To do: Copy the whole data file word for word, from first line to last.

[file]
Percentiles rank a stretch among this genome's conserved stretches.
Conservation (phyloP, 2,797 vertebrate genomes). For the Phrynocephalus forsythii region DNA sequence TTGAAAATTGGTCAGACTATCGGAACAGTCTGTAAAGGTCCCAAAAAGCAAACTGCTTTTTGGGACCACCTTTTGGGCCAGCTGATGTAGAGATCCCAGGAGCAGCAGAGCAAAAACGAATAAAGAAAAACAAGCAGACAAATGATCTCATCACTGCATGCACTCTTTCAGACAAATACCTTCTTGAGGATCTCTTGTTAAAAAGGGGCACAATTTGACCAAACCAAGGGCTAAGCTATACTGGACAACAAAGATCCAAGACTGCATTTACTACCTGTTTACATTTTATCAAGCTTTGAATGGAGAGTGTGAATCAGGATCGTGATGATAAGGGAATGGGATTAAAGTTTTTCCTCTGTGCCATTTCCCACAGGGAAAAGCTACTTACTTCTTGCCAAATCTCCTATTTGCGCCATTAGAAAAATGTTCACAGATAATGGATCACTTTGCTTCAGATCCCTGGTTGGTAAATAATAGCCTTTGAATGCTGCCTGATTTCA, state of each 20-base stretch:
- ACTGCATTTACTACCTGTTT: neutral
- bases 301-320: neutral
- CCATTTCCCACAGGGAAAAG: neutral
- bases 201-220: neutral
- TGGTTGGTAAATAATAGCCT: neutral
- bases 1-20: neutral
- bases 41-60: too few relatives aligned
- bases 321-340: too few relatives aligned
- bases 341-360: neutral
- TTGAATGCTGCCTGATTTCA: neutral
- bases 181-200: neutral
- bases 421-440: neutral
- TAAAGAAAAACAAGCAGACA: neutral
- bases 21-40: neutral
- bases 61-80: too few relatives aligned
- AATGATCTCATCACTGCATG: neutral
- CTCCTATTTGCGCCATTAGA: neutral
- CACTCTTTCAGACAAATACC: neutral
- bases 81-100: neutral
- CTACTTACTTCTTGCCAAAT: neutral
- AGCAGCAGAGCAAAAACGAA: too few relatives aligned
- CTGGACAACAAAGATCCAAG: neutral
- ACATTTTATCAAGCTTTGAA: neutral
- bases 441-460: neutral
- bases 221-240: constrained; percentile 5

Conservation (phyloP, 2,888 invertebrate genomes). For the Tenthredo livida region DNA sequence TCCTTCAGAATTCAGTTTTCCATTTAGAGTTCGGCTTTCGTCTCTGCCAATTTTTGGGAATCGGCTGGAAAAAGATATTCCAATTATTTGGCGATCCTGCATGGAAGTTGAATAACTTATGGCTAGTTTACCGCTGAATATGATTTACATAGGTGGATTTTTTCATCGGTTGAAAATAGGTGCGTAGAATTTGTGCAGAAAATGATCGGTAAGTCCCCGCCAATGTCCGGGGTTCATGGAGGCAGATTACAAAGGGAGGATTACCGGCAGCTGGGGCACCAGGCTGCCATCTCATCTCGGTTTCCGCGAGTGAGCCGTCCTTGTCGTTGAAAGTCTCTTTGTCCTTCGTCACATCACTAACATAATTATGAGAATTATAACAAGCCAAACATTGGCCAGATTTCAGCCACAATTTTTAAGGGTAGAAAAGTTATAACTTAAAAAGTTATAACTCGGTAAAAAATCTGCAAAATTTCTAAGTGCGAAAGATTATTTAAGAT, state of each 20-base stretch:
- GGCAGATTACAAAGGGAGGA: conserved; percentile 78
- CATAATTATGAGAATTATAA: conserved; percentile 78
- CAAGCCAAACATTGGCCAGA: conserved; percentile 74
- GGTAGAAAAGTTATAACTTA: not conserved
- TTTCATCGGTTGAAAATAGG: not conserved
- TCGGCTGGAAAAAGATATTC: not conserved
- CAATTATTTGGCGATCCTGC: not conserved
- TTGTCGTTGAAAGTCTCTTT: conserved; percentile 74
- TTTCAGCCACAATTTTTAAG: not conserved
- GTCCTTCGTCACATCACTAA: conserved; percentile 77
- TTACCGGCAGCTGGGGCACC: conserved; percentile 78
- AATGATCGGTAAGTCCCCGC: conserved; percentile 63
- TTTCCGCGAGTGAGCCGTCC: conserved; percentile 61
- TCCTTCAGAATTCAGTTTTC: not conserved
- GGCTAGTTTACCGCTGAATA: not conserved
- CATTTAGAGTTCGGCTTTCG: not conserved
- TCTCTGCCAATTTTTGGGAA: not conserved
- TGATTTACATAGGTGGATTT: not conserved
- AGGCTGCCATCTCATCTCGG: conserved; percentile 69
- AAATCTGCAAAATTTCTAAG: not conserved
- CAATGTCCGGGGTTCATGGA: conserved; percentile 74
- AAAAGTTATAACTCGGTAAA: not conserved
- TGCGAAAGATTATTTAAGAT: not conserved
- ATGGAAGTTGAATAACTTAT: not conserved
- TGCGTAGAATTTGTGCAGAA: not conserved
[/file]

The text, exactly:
Percentiles rank a stretch among this genome's conserved stretches.
Conservation (phyloP, 2,797 vertebrate genomes). For the Phrynocephalus forsythii region DNA sequence TTGAAAATTGGTCAGACTATCGGAACAGTCTGTAAAGGTCCCAAAAAGCAAACTGCTTTTTGGGACCACCTTTTGGGCCAGCTGATGTAGAGATCCCAGGAGCAGCAGAGCAAAAACGAATAAAGAAAAACAAGCAGACAAATGATCTCATCACTGCATGCACTCTTTCAGACAAATACCTTCTTGAGGATCTCTTGTTAAAAAGGGGCACAATTTGACCAAACCAAGGGCTAAGCTATACTGGACAACAAAGATCCAAGACTGCATTTACTACCTGTTTACATTTTATCAAGCTTTGAATGGAGAGTGTGAATCAGGATCGTGATGATAAGGGAATGGGATTAAAGTTTTTCCTCTGTGCCATTTCCCACAGGGAAAAGCTACTTACTTCTTGCCAAATCTCCTATTTGCGCCATTAGAAAAATGTTCACAGATAATGGATCACTTTGCTTCAGATCCCTGGTTGGTAAATAATAGCCTTTGAATGCTGCCTGATTTCA, state of each 20-base stretch:
- ACTGCATTTACTACCTGTTT: neutral
- bases 301-320: neutral
- CCATTTCCCACAGGGAAAAG: neutral
- bases 201-220: neutral
- TGGTTGGTAAATAATAGCCT: neutral
- bases 1-20: neutral
- bases 41-60: too few relatives aligned
- bases 321-340: too few relatives aligned
- bases 341-360: neutral
- TTGAATGCTGCCTGATTTCA: neutral
- bases 181-200: neutral
- bases 421-440: neutral
- TAAAGAAAAACAAGCAGACA: neutral
- bases 21-40: neutral
- bases 61-80: too few relatives aligned
- AATGATCTCATCACTGCATG: neutral
- CTCCTATTTGCGCCATTAGA: neutral
- CACTCTTTCAGACAAATACC: neutral
- bases 81-100: neutral
- CTACTTACTTCTTGCCAAAT: neutral
- AGCAGCAGAGCAAAAACGAA: too few relatives aligned
- CTGGACAACAAAGATCCAAG: neutral
- ACATTTTATCAAGCTTTGAA: neutral
- bases 441-460: neutral
- bases 221-240: constrained; percentile 5

Conservation (phyloP, 2,888 invertebrate genomes). For the Tenthredo livida region DNA sequence TCCTTCAGAATTCAGTTTTCCATTTAGAGTTCGGCTTTCGTCTCTGCCAATTTTTGGGAATCGGCTGGAAAAAGATATTCCAATTATTTGGCGATCCTGCATGGAAGTTGAATAACTTATGGCTAGTTTACCGCTGAATATGATTTACATAGGTGGATTTTTTCATCGGTTGAAAATAGGTGCGTAGAATTTGTGCAGAAAATGATCGGTAAGTCCCCGCCAATGTCCGGGGTTCATGGAGGCAGATTACAAAGGGAGGATTACCGGCAGCTGGGGCACCAGGCTGCCATCTCATCTCGGTTTCCGCGAGTGAGCCGTCCTTGTCGTTGAAAGTCTCTTTGTCCTTCGTCACATCACTAACATAATTATGAGAATTATAACAAGCCAAACATTGGCCAGATTTCAGCCACAATTTTTAAGGGTAGAAAAGTTATAACTTAAAAAGTTATAACTCGGTAAAAAATCTGCAAAATTTCTAAGTGCGAAAGATTATTTAAGAT, state of each 20-base stretch:
- GGCAGATTACAAAGGGAGGA: conserved; percentile 78
- CATAATTATGAGAATTATAA: conserved; percentile 78
- CAAGCCAAACATTGGCCAGA: conserved; percentile 74
- GGTAGAAAAGTTATAACTTA: not conserved
- TTTCATCGGTTGAAAATAGG: not conserved
- TCGGCTGGAAAAAGATATTC: not conserved
- CAATTATTTGGCGATCCTGC: not conserved
- TTGTCGTTGAAAGTCTCTTT: conserved; percentile 74
- TTTCAGCCACAATTTTTAAG: not conserved
- GTCCTTCGTCACATCACTAA: conserved; percentile 77
- TTACCGGCAGCTGGGGCACC: conserved; percentile 78
- AATGATCGGTAAGTCCCCGC: conserved; percentile 63
- TTTCCGCGAGTGAGCCGTCC: conserved; percentile 61
- TCCTTCAGAATTCAGTTTTC: not conserved
- GGCTAGTTTACCGCTGAATA: not conserved
- CATTTAGAGTTCGGCTTTCG: not conserved
- TCTCTGCCAATTTTTGGGAA: not conserved
- TGATTTACATAGGTGGATTT: not conserved
- AGGCTGCCATCTCATCTCGG: conserved; percentile 69
- AAATCTGCAAAATTTCTAAG: not conserved
- CAATGTCCGGGGTTCATGGA: conserved; percentile 74
- AAAAGTTATAACTCGGTAAA: not conserved
- TGCGAAAGATTATTTAAGAT: not conserved
- ATGGAAGTTGAATAACTTAT: not conserved
- TGCGTAGAATTTGTGCAGAA: not conserved